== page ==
Christine Sinclair, Thorns vs. Reign, 7.5.19
Photo by Craig Mitchelldyer

Thorns 101 | So you've watched the World Cup, here's what you need to know about Thorns FC

If you’re here because of the World Cup, don’t worry: You’re not alone. Bringing new fans to soccer is why World Cups can be so powerful.

Don’t feel the need to be apologetic about it either. Sports culture tends to have a high barrier to entry, but look: We all have to start our journey somewhere. And there is no one way to do it.

That you’re considering Thorns FC and the National Women’s Soccer League as part of that journey should make things a little easier. Not only is the quality of play from the club and the league higher than you’d see in the World Cup (seriously, it’s better), but the culture around each, conscious of the virtues and flaws in other sports, has been crafted by fans to be a unique, inclusive experience.

You can be a fanatic or somebody who comes to a game once or twice a year. There’s room for both. Whether you want to sink deep into the most addicting parts of soccer culture or merely have an outlet to get closer to the stars you saw in France, Providence Park allows both. Being a fan of the NWSL can be a journey with many routes. Getting in on the ground floor allows you to pick your own.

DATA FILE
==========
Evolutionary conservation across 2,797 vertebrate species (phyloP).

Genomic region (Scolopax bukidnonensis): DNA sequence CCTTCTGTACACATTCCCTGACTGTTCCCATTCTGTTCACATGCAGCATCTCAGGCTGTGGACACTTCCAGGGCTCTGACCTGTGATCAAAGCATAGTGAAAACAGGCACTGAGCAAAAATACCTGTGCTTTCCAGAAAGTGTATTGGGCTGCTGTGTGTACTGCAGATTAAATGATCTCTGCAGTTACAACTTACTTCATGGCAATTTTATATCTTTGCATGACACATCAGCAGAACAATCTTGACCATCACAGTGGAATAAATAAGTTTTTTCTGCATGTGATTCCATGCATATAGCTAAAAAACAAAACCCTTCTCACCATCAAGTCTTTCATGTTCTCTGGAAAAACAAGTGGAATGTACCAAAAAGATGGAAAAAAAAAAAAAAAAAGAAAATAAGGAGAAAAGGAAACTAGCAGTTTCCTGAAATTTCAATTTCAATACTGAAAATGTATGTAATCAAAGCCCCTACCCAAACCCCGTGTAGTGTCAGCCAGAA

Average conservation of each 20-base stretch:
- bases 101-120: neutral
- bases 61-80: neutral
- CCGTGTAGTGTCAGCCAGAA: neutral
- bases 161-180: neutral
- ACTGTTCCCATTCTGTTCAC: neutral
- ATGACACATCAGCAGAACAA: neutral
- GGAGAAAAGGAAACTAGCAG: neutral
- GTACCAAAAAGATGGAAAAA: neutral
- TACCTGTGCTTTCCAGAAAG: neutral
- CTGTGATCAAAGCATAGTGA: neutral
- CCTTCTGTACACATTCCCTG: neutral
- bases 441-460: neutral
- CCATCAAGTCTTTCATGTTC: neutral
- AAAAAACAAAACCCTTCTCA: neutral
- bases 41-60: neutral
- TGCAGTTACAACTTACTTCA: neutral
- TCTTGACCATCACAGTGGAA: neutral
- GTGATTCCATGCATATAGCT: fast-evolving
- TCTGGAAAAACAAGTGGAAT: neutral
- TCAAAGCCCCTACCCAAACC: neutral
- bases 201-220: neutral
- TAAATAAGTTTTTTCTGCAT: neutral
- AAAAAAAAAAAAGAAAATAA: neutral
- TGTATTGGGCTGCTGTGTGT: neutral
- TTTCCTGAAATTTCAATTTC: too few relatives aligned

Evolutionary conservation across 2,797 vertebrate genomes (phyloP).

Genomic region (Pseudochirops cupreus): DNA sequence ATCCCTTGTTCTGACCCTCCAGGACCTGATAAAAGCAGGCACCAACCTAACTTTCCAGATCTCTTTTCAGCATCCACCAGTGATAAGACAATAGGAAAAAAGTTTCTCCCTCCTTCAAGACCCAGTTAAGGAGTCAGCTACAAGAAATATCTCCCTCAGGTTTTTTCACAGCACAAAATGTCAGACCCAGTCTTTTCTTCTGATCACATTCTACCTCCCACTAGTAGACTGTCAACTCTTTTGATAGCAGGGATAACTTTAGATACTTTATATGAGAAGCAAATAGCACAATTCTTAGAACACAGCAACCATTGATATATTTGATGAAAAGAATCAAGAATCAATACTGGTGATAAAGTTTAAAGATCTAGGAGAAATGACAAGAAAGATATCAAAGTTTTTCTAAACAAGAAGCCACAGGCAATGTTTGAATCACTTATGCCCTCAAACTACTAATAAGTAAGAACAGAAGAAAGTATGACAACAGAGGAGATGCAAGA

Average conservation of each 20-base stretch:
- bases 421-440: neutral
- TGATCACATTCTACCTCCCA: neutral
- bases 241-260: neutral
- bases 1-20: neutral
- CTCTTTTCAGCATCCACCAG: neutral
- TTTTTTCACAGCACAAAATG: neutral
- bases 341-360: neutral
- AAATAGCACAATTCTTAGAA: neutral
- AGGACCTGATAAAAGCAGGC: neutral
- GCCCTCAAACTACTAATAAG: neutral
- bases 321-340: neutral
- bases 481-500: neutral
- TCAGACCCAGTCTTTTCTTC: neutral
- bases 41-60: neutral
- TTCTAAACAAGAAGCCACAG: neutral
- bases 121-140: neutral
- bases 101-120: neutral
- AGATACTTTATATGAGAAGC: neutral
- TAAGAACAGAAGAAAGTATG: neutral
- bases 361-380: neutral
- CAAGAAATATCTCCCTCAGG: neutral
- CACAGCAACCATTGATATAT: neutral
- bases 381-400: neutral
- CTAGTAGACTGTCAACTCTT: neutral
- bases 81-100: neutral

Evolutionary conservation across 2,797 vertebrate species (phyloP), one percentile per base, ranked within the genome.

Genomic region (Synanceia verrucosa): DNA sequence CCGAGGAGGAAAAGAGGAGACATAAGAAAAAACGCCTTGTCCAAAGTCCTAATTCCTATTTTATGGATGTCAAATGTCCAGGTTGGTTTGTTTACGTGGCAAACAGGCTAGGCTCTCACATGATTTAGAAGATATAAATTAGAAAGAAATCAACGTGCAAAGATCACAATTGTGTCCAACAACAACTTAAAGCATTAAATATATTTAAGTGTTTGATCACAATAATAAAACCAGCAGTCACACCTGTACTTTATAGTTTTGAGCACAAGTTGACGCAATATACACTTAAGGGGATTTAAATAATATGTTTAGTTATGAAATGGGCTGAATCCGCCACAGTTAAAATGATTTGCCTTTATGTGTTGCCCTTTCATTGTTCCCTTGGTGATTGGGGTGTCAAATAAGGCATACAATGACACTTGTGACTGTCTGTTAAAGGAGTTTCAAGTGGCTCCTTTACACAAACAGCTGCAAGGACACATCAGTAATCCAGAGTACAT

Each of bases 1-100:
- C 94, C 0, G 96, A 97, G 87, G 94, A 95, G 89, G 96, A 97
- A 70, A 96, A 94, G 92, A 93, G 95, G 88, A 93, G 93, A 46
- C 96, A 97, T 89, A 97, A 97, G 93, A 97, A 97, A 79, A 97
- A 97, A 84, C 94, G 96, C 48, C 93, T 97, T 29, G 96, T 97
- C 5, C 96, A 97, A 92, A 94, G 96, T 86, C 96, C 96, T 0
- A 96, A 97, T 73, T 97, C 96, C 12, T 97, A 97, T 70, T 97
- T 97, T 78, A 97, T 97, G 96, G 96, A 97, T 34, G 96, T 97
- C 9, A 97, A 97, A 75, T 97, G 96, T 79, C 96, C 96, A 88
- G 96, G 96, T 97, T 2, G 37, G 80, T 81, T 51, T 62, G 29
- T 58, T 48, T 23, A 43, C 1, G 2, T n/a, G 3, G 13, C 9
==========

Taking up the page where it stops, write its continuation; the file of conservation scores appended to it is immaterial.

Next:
Know that as we turn back the internet clock and resort to a traditional FAQ - the frequently asked questions you might ask as you consider more women’s professional soccer.

First things first: Who are Portland Thorns FC?
It seems like a simple question, but with the National Women’s Soccer League in its seventh season, there’s a backstory to Thorns FC that highlights its special significance.

The Thorns are an original member of the NWSL, one of eight teams that started the league in 2013. It was the third time a professional women’s league had been tried in the United States, but through Portland’s club, the NWSL would be the first to have a team partnered with a prominent men’s side. Thorns FC are the sister club of Major League Soccer’s Portland Timbers.

Thanks to players like Christine Sinclair, Tobin Heath and Alex Morgan, Portland claimed that season’s inaugural title. The team has since claimed a second crown (2017), made one more final (2018) and were awarded an NWSL Shield for finishing the regular season with the best record in 2016. So, things are going well.

OK, slow down: What is the NWSL?
Oh, yeah. Sorry. Sometimes, forget the basics. Let’s back up.

The NWSL began in 2013, two years after the previous women’s soccer league in the country, Women’s Professional Soccer, played its final game. That league came on the heels of the country’s first league, with the Women’s United Soccer Association playing in the early 2000s.

The league has been active for over six seasons, now, has membership from coast to coast, and has waxed and waned from its eight-team, original membership to the 10-team high-point it had two years ago. The league currently has nine teams playing a 24-game schedule.